What's the first thing you should do when a crisis strikes your business? Respond quickly? Rally your troops? Look to you own mental and physical health?

Nope, none of those things, according to a thoughtful recent post from top VC Brad Feld. While all of the above might eventually be part of your crisis counter-measures, the first, best response to nearly any crisis is simple but counterintuitive -- just pause and breathe.

Feld kicks off the post by establishing his crisis credentials, assuring the reader that he's no stranger to panic-inducing business situations. "I've only occasionally been in the CEO (or equivalent) role during a crisis. Most of the time I'm a board member or investor. As a result, I've participated in dealing with the crisis, but I've also been able to observe the behavior of the leader during the crisis," he explains.

Instant action vs. long-term learning

What has he learned from having a front row seat to so many crises? In short, that many leaders' reactions to these sorts of high-pressure situations is often less than optimal. "A typical leader has a natural tendency is to be defensive in the face of a crisis. The first reaction is to blame someone--or something--else," Fled claims.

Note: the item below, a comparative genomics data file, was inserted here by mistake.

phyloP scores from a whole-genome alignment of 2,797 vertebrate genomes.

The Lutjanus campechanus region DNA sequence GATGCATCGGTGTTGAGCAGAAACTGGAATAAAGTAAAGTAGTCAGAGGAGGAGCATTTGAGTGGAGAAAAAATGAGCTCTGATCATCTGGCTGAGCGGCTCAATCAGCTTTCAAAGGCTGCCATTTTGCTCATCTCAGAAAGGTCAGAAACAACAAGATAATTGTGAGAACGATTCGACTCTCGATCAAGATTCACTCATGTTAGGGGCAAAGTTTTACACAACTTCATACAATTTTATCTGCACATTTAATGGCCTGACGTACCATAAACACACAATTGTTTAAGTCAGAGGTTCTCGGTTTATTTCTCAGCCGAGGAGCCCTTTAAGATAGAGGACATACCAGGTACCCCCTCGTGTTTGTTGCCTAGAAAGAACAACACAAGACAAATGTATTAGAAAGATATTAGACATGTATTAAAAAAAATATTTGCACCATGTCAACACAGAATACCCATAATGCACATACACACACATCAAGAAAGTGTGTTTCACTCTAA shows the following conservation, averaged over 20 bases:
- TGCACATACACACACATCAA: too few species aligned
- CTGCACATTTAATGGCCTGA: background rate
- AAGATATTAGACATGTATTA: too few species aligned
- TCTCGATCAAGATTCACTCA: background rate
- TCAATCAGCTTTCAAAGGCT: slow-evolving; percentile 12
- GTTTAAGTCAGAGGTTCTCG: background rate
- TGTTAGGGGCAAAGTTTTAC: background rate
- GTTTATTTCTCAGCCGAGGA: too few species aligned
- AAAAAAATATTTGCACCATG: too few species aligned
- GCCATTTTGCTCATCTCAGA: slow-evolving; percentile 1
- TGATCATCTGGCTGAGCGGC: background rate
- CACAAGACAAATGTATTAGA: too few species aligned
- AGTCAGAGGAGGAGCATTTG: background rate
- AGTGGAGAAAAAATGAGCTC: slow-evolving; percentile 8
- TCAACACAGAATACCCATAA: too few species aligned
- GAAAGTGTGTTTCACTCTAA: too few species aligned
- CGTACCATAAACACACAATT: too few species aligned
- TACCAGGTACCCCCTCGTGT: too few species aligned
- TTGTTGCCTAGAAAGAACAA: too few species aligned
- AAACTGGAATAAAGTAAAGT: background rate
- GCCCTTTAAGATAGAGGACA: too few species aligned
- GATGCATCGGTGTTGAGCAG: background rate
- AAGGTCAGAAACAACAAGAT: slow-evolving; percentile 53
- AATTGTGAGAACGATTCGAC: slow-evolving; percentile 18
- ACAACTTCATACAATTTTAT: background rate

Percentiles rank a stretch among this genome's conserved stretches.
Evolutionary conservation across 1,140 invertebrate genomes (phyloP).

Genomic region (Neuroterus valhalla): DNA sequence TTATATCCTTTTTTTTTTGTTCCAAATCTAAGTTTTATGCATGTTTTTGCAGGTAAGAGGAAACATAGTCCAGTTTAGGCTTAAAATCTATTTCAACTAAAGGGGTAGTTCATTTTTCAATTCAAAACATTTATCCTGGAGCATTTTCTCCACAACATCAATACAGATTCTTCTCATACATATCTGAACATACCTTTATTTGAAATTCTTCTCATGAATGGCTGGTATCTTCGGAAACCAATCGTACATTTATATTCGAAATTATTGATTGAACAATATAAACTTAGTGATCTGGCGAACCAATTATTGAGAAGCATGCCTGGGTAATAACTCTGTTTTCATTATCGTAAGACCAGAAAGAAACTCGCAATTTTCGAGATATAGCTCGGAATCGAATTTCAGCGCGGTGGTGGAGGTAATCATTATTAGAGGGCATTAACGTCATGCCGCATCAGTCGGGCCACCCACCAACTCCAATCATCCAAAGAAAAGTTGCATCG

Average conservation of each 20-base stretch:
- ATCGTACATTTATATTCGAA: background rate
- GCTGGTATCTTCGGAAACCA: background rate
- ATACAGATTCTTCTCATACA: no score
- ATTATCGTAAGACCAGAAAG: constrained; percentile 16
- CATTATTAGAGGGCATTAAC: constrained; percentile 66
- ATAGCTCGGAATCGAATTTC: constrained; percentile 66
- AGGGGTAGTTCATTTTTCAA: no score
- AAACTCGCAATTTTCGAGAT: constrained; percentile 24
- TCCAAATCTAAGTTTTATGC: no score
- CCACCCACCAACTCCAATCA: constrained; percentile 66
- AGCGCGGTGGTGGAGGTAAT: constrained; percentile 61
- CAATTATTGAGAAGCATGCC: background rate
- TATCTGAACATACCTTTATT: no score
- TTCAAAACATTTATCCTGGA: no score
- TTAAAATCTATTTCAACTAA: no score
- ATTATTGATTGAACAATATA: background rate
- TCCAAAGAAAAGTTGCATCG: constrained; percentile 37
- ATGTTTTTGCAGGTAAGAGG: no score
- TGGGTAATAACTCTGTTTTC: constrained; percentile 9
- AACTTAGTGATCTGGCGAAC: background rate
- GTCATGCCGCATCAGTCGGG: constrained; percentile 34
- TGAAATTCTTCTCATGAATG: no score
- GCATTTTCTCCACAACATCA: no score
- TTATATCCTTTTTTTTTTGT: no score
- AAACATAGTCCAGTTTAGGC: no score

That's understandable but problematic. "As soon as the blame is out there, the attack begins, which often causes others to be defensive, generating a vicious cycle of anger, hostility, frustration, and obfuscation at the beginning of the crisis," he asserts.

The best leaders, however, take a very different approach. When adrenaline and fear are pushing them to do something, anything, to get on top of the crisis, they resist. They don't rush in.

Of course, if your server has crashed because someone tripped over a cable, or the crisis is equally immediate and tangible, instant action is needed. But if, as is usually the case, the crisis is "simply the beginning of a broader issue especially one where the root cause isn't known yet, the worst thing a leader can do is act immediately," Feld insists. (And even tripping over a cable should probably tell you something bigger about underlying issues with your tech set-up.)

"As CEO, you feel an immense need to address whatever is causing the crisis and resolve it," Feld concludes. "But that's only half of it. If all you do is focus on solving the crisis, you are missing the big opportunity, which is to learn from it and integrate it into the fabric of your company."